"We're finally going to start this project," Emanuel said, shortly before a ceremonial groundbreaking Friday.
The $15 million project, funded mostly by Tax Increment Financing cash, will take years to complete.
The project aims to widen sidewalks and add artwork and trees along the street loaded with Indian restaurants, ethnic grocery stores and a dense population of Jewish residents.
"I cannot think of a better street that represents the coming together of many, many, many different faiths in a common purpose," Emanuel said during Passover and on Good Friday, giving the 50 construction workers hired to complete the project a mayoral blessing.
The first phase of construction between Sacramento and California avenues would begin in the fall or in spring 2015. The four-block stretch would be the first of five sections of Devon Avenue to get the face-lift. Work on the final section, from Kedzie to Sacramento avenues, would be begin in spring 2016.
All told, the streetscape would extend from Kedzie Avenue to Leavitt Street.
The city said $13.3 million of funding for the project will come from the area's TIF district, while the remaining $1.7 million will come from a grant from the Illinois Transportation Enhancement Program.
Ald. Debra Silverstein (50th) said people from all over the Midwest come to Devon Avenue to shop in "an international marketplace."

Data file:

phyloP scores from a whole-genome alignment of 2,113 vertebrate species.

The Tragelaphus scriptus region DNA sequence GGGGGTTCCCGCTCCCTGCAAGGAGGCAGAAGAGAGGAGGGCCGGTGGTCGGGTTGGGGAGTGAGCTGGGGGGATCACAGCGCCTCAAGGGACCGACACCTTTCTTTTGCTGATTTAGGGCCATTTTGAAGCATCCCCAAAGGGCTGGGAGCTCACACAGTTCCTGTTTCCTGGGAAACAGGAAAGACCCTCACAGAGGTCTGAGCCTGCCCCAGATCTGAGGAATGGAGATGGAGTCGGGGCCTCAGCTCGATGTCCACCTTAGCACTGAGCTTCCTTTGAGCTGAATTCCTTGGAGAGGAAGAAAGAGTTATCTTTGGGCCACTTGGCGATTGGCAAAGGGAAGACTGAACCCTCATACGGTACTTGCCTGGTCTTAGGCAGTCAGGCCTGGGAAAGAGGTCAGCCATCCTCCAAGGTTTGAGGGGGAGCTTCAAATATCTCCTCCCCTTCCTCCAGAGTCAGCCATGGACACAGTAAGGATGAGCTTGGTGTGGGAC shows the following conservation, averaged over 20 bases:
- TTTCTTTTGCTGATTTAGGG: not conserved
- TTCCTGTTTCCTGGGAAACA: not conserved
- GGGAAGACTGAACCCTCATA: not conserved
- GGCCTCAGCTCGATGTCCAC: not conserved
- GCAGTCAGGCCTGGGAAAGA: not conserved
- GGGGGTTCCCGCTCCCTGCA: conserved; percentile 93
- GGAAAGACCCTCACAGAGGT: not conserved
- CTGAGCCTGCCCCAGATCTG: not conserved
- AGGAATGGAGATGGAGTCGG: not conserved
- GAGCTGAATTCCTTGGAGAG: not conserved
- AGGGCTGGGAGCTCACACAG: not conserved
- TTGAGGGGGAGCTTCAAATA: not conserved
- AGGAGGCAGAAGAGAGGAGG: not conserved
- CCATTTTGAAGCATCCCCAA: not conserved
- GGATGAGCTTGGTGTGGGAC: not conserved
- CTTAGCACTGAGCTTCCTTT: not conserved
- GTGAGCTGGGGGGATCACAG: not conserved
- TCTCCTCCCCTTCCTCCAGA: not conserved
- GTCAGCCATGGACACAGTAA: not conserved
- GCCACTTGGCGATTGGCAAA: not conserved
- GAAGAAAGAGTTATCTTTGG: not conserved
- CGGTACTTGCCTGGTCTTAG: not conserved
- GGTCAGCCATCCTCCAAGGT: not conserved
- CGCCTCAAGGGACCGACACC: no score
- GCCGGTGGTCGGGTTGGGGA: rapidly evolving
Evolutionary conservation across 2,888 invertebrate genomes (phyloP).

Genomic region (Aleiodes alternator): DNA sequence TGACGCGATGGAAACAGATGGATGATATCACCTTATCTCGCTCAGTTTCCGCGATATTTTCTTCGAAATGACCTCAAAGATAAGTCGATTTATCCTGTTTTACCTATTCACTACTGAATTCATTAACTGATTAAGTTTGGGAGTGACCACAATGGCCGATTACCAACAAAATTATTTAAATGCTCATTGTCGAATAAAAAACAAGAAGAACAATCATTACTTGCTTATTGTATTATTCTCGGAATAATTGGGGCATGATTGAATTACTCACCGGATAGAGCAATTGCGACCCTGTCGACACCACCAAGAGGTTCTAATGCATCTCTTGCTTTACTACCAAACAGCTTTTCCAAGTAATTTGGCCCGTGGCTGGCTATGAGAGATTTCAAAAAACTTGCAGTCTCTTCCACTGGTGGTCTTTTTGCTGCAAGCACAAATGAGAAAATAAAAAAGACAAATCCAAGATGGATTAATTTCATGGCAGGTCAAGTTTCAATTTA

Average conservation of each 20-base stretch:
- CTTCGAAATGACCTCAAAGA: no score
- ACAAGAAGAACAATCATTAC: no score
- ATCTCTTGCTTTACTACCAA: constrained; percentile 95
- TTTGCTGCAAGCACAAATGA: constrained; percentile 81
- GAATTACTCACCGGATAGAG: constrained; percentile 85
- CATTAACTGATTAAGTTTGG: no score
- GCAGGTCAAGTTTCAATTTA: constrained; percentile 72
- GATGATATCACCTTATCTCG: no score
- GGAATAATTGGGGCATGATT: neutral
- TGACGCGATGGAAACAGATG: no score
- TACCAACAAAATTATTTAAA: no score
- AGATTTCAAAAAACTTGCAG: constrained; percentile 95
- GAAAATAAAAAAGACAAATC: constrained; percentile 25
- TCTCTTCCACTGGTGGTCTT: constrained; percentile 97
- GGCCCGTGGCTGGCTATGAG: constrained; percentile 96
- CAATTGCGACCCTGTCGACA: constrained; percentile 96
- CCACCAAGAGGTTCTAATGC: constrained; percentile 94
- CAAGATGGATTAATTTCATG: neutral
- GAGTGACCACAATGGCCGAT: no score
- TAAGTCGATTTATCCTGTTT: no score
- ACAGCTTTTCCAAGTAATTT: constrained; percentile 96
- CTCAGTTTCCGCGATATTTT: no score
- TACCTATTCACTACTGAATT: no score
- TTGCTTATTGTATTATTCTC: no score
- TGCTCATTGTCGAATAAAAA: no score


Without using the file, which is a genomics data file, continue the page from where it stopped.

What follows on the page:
"I've always said that Devon Avenue was a diamond in the rough," she said. "This streetscape is going to make Devon Avenue shine.
"It's my dream that this streetscape will attract new businesses, new customers and new people who will want to relocate here and bring up their families in such a wonderful community."
Ivan Tomic, president of the Croatian Cultural Center at 2845 W. Devon Ave., said Devon has needed a face-lift "for a long time."
Curb "bump-outs" also will be installed at intersections to reduce the distance pedestrians need to cross the street. On side streets, the city plans to add potted plants and metal seats. Colorful, decorative screen also would be added behind the seating areas.
"I think it's going to be a lot safer for people walking along the walkways," Tomic said.